Here are some possibilities.
1. A lack of money. Superheroics can result in injuries, but anybody with a secret identity probably wouldn’t want to reveal those injuries to an insurance company. (Otherwise, they’d need to lie to the insurance company or reveal their secret identity). Second, a lot of superheroes spend what must be substantial amounts of money on their superheroics. For example, Peter Parker is practically on the verge of starvation (and has been evicted at least once), but he’s still buying high-grade flame-retardant fabric for costumes. Even a wealthier team like the Fantastic Four could have financial difficulties sometimes. Their headquarter alone would probably cost hundreds of millions of dollars a year (in financing/interest, property taxes, maintenance, insurance to protect nearby buildings from FF science, building upgrades, etc). Government agencies might face budgetary restrictions, particularly if they’ve antagonized Congress/Parliament.
1.1. Troubles at work and/or school. Superheroes don’t have very much control over when supervillains attack, so they frequently have trouble maintaining a regular work schedule. Superheroes can take some steps to minimize the damage to their day jobs, but a worker that’s frequently late and/or absent without leave will probably get in trouble with his/her boss and/or school.
2. Physical stresses of a highly dangerous job. For example, injuries stemming from fights or overexertion, a lack of sleep and/or time to recuperate, exposure to highly dangerous chemicals or alien symbiotes, mild aging (Batman’s at least in his 40s), etc.
2.1. Mental stress and/or combat fatigue.
3. Pressure from friends/family/loved ones to give up or minimize superheroic activities. They may be concerned about the superhero’s well-being because it’s such a dangerous job and/or the superhero might not be well-suited for the job. Alternately, a spouse or lover may feel that the toll on their relationship is getting too high, particularly if he/she has been kidnapped or nearly killed before.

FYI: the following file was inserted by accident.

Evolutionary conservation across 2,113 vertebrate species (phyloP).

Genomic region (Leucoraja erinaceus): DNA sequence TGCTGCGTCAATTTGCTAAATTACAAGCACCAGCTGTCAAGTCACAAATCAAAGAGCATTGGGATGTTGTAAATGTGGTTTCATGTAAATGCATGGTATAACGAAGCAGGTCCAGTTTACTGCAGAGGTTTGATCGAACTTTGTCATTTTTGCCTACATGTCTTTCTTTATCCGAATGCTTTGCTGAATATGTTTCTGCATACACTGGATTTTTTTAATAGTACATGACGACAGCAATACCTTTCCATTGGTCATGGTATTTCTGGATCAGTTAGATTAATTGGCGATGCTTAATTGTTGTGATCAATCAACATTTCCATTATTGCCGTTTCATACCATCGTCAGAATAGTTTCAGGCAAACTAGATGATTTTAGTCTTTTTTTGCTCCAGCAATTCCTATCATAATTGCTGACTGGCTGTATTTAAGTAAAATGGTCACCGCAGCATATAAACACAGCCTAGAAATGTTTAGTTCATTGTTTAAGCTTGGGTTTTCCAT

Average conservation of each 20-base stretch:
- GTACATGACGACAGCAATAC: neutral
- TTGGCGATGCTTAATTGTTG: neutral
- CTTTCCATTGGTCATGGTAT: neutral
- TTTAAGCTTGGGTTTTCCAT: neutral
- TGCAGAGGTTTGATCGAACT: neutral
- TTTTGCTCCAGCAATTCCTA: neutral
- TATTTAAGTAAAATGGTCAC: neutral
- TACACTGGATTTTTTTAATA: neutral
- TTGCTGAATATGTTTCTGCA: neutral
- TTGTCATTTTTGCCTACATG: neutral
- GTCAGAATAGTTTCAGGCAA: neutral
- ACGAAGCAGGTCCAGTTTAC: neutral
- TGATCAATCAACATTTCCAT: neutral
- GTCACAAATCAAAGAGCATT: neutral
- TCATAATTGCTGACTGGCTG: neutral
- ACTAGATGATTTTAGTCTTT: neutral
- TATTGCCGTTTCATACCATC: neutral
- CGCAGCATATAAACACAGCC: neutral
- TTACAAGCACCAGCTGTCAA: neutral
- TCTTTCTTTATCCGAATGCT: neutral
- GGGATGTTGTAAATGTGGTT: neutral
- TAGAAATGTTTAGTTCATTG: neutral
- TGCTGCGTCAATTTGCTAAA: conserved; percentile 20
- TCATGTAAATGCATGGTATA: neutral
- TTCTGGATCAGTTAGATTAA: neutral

4. Disagreements with other protagonists (superpowered or otherwise). For example, Lucius parted ways with Batman over philosophical differences. Superheroes might privately and/or publicly hold each other accountable if a mission goes awry. Alternately, if there’s a crime or disaster where multiple superhero groups respond, the groups might have trouble cooperating–the teams might be very different philosophically, tactically, demographically, etc. If a super-SWAT team and a team of superpowered high school students both respond to a hostage crisis, there are a variety of reasons the SWAT commandos would not want to trust the students with any responsibility. Peter Parker is good at many things, but he’s not extremely methodical and probably doesn’t have much experience with hostage situations. Alternately, the high school students might have trouble cooperating with the SWAT team, if they’re convinced that the SWAT team is so gung-ho they’re going to get a lot of hostages killed and/or the SWAT commandos don’t have the right superpowers for this situation and/or are using a more standard set of strategies against a completely unpredictable adversary.